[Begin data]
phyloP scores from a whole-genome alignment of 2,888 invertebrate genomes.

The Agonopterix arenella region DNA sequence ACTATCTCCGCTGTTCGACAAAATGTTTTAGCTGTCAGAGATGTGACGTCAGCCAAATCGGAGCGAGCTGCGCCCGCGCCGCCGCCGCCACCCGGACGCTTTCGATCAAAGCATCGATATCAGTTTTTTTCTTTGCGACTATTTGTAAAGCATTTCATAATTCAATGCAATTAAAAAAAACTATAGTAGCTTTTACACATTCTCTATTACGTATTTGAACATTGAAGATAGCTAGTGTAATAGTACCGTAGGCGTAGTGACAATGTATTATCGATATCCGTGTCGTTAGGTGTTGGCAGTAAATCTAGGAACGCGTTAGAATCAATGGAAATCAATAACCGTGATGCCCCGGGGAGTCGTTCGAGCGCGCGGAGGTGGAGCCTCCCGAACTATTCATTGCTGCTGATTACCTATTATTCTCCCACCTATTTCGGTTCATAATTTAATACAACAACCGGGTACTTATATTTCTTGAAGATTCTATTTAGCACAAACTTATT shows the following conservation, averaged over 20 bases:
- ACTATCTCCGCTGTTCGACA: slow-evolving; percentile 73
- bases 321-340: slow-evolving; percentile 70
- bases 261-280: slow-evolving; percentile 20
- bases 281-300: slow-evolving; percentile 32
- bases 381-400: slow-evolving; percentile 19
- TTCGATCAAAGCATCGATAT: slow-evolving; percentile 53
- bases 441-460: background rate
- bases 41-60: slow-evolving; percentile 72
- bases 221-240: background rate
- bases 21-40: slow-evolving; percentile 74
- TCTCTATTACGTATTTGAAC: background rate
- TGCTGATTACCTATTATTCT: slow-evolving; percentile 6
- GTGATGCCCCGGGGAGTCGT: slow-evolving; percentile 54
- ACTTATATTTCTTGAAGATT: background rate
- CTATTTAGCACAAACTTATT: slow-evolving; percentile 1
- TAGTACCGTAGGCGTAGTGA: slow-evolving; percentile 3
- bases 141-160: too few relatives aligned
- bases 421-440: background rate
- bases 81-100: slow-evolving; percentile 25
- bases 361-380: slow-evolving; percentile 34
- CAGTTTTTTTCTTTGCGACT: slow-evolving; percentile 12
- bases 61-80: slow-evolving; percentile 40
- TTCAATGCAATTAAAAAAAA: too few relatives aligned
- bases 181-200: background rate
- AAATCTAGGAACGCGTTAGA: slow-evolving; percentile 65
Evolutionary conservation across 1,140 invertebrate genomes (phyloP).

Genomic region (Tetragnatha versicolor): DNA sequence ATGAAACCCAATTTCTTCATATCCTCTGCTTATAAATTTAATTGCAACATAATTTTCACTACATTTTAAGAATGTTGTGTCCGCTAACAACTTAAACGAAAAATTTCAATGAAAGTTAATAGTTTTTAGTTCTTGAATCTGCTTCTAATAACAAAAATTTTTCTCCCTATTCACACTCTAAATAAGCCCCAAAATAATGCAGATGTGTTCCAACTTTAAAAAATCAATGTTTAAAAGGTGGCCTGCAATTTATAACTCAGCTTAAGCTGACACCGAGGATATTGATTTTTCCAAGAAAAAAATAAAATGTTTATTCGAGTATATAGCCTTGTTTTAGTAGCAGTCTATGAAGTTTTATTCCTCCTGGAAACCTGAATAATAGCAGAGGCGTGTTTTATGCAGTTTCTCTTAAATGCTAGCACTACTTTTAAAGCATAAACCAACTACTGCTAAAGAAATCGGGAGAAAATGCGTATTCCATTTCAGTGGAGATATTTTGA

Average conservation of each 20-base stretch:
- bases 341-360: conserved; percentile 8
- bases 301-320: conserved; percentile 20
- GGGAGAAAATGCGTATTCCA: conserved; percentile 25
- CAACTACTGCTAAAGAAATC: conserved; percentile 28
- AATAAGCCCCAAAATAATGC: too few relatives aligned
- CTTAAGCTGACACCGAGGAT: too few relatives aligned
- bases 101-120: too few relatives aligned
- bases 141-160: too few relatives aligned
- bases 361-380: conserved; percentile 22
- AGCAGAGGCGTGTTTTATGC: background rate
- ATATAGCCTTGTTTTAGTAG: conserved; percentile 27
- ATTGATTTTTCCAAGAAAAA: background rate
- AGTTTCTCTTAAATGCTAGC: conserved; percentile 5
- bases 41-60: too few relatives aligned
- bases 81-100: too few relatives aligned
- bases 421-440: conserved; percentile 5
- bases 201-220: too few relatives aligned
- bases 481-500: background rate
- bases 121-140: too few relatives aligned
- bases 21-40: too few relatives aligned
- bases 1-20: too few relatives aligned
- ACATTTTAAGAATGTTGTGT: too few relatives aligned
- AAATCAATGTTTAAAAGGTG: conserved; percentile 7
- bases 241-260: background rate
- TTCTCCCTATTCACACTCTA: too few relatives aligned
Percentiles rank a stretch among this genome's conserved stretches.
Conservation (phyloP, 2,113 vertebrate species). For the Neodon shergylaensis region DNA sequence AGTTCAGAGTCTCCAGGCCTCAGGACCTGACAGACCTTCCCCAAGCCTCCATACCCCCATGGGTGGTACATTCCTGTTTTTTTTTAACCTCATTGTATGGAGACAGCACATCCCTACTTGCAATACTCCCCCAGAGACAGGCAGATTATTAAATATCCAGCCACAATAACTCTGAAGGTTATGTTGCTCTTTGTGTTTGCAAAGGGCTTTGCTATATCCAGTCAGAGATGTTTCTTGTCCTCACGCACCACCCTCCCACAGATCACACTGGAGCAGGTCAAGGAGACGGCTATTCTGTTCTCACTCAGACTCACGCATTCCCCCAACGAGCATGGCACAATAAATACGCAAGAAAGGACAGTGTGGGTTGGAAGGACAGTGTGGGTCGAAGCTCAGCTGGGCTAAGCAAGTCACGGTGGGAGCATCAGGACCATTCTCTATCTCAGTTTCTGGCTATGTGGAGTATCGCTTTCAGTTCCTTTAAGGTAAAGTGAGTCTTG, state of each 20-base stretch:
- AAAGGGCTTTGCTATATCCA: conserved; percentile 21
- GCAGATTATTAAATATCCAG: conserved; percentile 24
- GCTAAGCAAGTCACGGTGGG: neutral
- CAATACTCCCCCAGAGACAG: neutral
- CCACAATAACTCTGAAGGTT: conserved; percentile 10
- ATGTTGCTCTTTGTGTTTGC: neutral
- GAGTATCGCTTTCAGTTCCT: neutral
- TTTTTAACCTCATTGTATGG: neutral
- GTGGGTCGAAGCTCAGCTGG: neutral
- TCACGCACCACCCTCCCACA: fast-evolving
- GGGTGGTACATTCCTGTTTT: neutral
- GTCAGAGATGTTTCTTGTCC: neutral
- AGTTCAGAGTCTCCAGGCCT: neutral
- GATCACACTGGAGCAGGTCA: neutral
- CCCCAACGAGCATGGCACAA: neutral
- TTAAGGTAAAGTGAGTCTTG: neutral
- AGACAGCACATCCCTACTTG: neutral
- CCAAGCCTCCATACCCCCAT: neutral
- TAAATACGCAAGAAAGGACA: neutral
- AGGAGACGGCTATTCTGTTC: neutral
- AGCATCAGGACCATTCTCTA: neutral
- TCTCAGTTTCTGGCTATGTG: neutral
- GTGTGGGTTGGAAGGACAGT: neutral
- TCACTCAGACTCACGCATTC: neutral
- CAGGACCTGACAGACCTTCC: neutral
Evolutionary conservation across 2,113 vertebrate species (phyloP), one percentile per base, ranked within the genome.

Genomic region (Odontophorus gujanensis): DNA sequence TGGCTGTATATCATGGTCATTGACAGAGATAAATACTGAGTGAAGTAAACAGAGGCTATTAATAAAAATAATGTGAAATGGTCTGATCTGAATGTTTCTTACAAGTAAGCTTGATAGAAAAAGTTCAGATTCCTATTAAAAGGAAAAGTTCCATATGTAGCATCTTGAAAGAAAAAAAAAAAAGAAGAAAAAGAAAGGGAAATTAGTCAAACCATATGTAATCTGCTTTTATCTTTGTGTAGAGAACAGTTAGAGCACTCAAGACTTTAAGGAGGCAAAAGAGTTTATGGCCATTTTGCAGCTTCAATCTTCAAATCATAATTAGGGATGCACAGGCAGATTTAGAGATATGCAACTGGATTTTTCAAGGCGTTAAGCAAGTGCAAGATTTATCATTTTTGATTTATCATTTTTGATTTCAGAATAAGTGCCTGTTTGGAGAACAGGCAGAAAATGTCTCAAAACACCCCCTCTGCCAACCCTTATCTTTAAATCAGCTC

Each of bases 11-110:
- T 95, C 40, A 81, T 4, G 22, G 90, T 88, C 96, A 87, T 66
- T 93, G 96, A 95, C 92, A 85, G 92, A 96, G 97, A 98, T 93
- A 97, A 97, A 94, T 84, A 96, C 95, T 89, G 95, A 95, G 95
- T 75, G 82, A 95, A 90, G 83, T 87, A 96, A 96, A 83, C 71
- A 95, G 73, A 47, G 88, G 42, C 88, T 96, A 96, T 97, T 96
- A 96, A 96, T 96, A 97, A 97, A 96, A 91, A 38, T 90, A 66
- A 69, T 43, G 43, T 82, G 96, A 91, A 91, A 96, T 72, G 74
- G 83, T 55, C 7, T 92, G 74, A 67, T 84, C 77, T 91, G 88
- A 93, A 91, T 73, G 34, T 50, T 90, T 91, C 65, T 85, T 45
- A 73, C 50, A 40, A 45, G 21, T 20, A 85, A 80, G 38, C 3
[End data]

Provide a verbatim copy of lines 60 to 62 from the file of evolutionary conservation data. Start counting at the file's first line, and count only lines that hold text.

- GCTAAGCAAGTCACGGTGGG: neutral
- CAATACTCCCCCAGAGACAG: neutral
- CCACAATAACTCTGAAGGTT: conserved; percentile 10